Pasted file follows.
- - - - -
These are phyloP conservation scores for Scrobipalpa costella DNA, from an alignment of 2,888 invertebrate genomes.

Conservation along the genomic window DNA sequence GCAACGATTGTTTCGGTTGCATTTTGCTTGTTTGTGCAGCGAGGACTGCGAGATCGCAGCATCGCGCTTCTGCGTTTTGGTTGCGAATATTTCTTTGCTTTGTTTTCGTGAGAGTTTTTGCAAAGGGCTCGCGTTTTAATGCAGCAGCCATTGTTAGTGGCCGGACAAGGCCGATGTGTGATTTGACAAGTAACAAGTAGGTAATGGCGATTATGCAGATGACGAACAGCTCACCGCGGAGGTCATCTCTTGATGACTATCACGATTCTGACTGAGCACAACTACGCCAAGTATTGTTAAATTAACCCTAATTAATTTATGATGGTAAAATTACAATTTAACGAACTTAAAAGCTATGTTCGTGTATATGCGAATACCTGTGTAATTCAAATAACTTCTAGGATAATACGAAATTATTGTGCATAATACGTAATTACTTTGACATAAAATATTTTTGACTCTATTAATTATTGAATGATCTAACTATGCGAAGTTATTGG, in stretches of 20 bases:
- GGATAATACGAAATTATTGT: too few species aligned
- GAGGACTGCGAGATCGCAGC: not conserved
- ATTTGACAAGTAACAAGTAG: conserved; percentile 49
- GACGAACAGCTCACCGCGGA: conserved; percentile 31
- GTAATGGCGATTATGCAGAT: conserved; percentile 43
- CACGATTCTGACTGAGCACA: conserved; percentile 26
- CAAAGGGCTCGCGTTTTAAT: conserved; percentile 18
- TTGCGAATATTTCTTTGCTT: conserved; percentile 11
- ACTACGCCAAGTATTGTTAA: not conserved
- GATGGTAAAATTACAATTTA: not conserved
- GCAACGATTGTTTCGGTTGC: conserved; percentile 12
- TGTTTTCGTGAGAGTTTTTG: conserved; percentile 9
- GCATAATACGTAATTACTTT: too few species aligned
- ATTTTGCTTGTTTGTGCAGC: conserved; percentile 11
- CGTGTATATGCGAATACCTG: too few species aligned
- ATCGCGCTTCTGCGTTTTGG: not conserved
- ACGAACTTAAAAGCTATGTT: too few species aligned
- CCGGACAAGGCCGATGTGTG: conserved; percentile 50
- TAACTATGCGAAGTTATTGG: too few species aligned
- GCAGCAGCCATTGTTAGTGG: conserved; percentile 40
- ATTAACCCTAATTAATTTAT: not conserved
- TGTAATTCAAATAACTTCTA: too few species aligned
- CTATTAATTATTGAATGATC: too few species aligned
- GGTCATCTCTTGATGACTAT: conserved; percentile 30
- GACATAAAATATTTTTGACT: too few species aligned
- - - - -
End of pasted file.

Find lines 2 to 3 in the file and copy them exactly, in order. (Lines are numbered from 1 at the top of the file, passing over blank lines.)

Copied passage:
Conservation along the genomic window DNA sequence GCAACGATTGTTTCGGTTGCATTTTGCTTGTTTGTGCAGCGAGGACTGCGAGATCGCAGCATCGCGCTTCTGCGTTTTGGTTGCGAATATTTCTTTGCTTTGTTTTCGTGAGAGTTTTTGCAAAGGGCTCGCGTTTTAATGCAGCAGCCATTGTTAGTGGCCGGACAAGGCCGATGTGTGATTTGACAAGTAACAAGTAGGTAATGGCGATTATGCAGATGACGAACAGCTCACCGCGGAGGTCATCTCTTGATGACTATCACGATTCTGACTGAGCACAACTACGCCAAGTATTGTTAAATTAACCCTAATTAATTTATGATGGTAAAATTACAATTTAACGAACTTAAAAGCTATGTTCGTGTATATGCGAATACCTGTGTAATTCAAATAACTTCTAGGATAATACGAAATTATTGTGCATAATACGTAATTACTTTGACATAAAATATTTTTGACTCTATTAATTATTGAATGATCTAACTATGCGAAGTTATTGG, in stretches of 20 bases:
- GGATAATACGAAATTATTGT: too few species aligned